Join 3,551 readers in helping fund MetaFilter (Hide)


"Of course I don’t like Hitler but…"
January 24, 2008 12:43 AM   Subscribe

It is an interesting and somewhat macabre parlor game to play at a large gathering of one’s acquaintances: to speculate who in a showdown would go Nazi.... Mr. B has risen beyond his real abilities.... His code is not his own; it is that of his class–no worse, no better, He fits easily into whatever pattern is successful. That is his sole measure of value–success. Nazism as a minority movement would not attract him. As a movement likely to attain power, it would.... Mr. G is a very intellectual young man who was an infant prodigy.... Mr. G will never be a Nazi,... [h]e will certainly be able, however, fully to explain and apologize for Nazism if it ever comes along.
"Who goes Nazi?" via sott.net, with added context.

(Who goes neo-con?)
posted by orthogonality (76 comments total) 43 users marked this as a favorite

 
amazing, i thought it was written today
posted by growabrain at 1:37 AM on January 24, 2008 [1 favorite]


Recently re-reading Schindlers Ark, it strikes me as a more interesting question who goes anti-Nazi once the system is up and running, when there's more to lose and the truth is known. Oscar Schindler (and many others) showed great courage by happening in to the Party because it seemed like a lark, and profitable, and then working at such great risk to undermine it.
posted by wilful at 1:52 AM on January 24, 2008


Would it be appropriate for me to draw attention to this as self-Godwinizing?

Actually, quite good. Clear, concise and savage. And, sadly enough as I see it, quite true.
posted by Samizdata at 2:04 AM on January 24, 2008


Dorothy Thompson was married to It Can't Happen Here's Sinclair Lewis. Given their likely influence on each other's thoughts and writing, and some other recent reading, the timing of this post is eerie.

Last night I was reading Adam Cadre's short essay, Trajectories of Fascism: the fiction of Nazi triumph, which goes into to portrayal of Nazi alternate realities in fiction writing, including Philip K. Dick's The Man in the High Castle, Robert Harris' Fatherland and other short stories:

Mundane Reichs inevitably succumb to entropy — if not through the opposition of the populace, then through internal corruption.

Dorothy's Nazi lettermen seem as vapid, self-absorbed and selfish as the denizens of Dick's and Harris' fiction.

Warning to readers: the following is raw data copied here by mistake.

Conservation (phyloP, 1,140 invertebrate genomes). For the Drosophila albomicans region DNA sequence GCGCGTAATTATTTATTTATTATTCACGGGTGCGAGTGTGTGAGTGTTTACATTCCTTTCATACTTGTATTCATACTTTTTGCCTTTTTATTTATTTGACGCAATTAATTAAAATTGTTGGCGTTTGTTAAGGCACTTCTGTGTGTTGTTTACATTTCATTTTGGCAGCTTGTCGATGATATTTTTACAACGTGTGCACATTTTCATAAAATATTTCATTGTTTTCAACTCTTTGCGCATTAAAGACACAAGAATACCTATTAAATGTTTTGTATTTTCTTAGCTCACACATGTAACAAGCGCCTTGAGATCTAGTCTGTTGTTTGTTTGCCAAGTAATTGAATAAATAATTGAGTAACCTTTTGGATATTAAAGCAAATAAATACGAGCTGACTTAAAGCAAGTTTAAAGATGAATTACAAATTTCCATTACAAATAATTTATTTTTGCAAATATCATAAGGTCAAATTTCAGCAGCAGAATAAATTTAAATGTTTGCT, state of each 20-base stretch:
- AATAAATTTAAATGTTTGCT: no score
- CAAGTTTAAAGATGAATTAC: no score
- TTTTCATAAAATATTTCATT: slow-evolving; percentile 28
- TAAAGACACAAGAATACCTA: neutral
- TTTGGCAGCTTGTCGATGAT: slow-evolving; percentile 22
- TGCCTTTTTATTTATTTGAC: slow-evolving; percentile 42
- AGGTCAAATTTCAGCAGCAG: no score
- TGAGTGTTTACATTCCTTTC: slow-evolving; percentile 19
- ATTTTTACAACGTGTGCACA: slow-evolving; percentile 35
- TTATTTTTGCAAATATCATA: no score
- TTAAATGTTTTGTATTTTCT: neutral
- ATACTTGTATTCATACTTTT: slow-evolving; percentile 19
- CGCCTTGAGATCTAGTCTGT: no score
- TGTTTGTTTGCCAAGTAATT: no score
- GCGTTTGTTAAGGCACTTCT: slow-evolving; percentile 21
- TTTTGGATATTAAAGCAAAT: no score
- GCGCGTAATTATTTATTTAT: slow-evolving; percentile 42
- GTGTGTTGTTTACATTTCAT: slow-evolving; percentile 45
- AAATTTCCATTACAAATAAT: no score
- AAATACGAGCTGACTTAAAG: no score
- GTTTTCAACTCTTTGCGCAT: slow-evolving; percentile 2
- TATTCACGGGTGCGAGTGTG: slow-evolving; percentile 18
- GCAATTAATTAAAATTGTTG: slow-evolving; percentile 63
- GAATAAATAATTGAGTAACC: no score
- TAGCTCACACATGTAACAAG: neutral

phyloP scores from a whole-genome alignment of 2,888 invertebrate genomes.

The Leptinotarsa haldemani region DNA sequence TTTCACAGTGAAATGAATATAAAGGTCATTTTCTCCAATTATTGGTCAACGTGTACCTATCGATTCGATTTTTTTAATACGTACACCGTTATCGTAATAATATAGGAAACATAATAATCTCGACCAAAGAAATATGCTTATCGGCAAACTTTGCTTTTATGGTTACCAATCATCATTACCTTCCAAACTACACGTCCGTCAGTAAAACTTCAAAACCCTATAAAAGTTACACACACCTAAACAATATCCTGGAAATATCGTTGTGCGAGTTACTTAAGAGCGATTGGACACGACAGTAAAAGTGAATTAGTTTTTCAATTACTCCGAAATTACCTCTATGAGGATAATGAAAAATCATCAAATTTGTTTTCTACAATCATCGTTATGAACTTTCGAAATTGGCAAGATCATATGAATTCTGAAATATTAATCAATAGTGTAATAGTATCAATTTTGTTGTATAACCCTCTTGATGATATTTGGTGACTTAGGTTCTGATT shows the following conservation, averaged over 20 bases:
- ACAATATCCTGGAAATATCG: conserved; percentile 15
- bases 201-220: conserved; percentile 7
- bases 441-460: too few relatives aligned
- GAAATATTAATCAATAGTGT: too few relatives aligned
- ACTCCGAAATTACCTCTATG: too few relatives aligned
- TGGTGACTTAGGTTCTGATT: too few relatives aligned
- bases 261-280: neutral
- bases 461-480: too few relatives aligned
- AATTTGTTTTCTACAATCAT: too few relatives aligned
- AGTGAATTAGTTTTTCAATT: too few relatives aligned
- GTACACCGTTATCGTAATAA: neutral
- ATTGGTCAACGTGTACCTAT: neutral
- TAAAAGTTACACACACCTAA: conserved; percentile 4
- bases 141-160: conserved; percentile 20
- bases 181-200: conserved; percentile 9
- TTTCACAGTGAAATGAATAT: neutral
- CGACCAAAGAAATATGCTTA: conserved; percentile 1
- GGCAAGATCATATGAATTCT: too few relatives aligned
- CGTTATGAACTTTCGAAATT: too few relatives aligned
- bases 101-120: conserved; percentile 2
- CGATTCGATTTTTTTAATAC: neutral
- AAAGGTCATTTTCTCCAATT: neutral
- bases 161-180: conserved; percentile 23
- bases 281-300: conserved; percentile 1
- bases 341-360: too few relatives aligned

What was interesting to me is what is consistent about depictions of fascism and proto-fascism by writers across genres and eras. The what-if and who-goes games they play with words are more than interesting supposition, but scarily congruent observations about human nature and how societies coalesce into authoritarian extremes through the banality of their membership.
posted by Blazecock Pileon at 2:11 AM on January 24, 2008 [1 favorite]


I only noticed it wasn't written today when it reached "H". I might be slow, but still...
posted by dominik at 2:12 AM on January 24, 2008


This a perfect example of the meaning of prejudice: deciding who people are and what they will do by their upbringing, social class, and ability to make light conversation at a cocktail party-- rather than their beliefs and actions. This characterisation, of course, is made easier in fiction, as Thompson shows us.

The poster at Sott.net says this is "an perceptive look at the way class, power, motivation, and character intertwine in the individual political choices we make in the face of authoritarian power ".

I disagree. Better works look at actual history. The File, by Timothy Garton Ash, and A Human Being Died That Night by psychologist Pumula Gobodo-Madikizela are much more interesting, humane views on cooperation with authoritarian governments.

And I won't even respond to "who goes neo-con". A Plurium Interrogationum if ever there was one.

- Unwealthy editor from the Right Kind of Northern Family? - Not a Nazi.

- Wealthy player from the Right Kind of Northern Family? - Nazi tagalong.

- Hardworking scholarship kid from a poor family in the South? - Already a Nazi.

- Spoiled rebellious teenager? - Born Nazi.

- Woman married to prominent man who doesn't love her? - Sexually excited by Nazis

- Socialite ex-actress who has four kids, helps her husband with his work as a lawyer, and who can "ornament any drawing-room in any capital"? - Not Nazi, True American

- The Butler with an eye for "people of quality"? - Not a Nazi, Not a Communist

- Engineering student (not Classics, like the Editor. Engineering of all things!) who went to a government school in the Bronx (the Bronx!) - Communist Sympathizer, obviously

- Intellectual prodigy. Thinks about ideas (shocking!) Reads Chesterton. And Keynes (shocking!). Will never do anything with his life. Will explain Nazism. And be purged.

- Historian who reads poetry, not economics, whose honest intellect smells of "cow barns and damp tweeds"? Not a Nazi

- German emigre, who teaches classics in a fashionable prep school. Reads Barthe and the federalist papers, not economics. Not a Nazi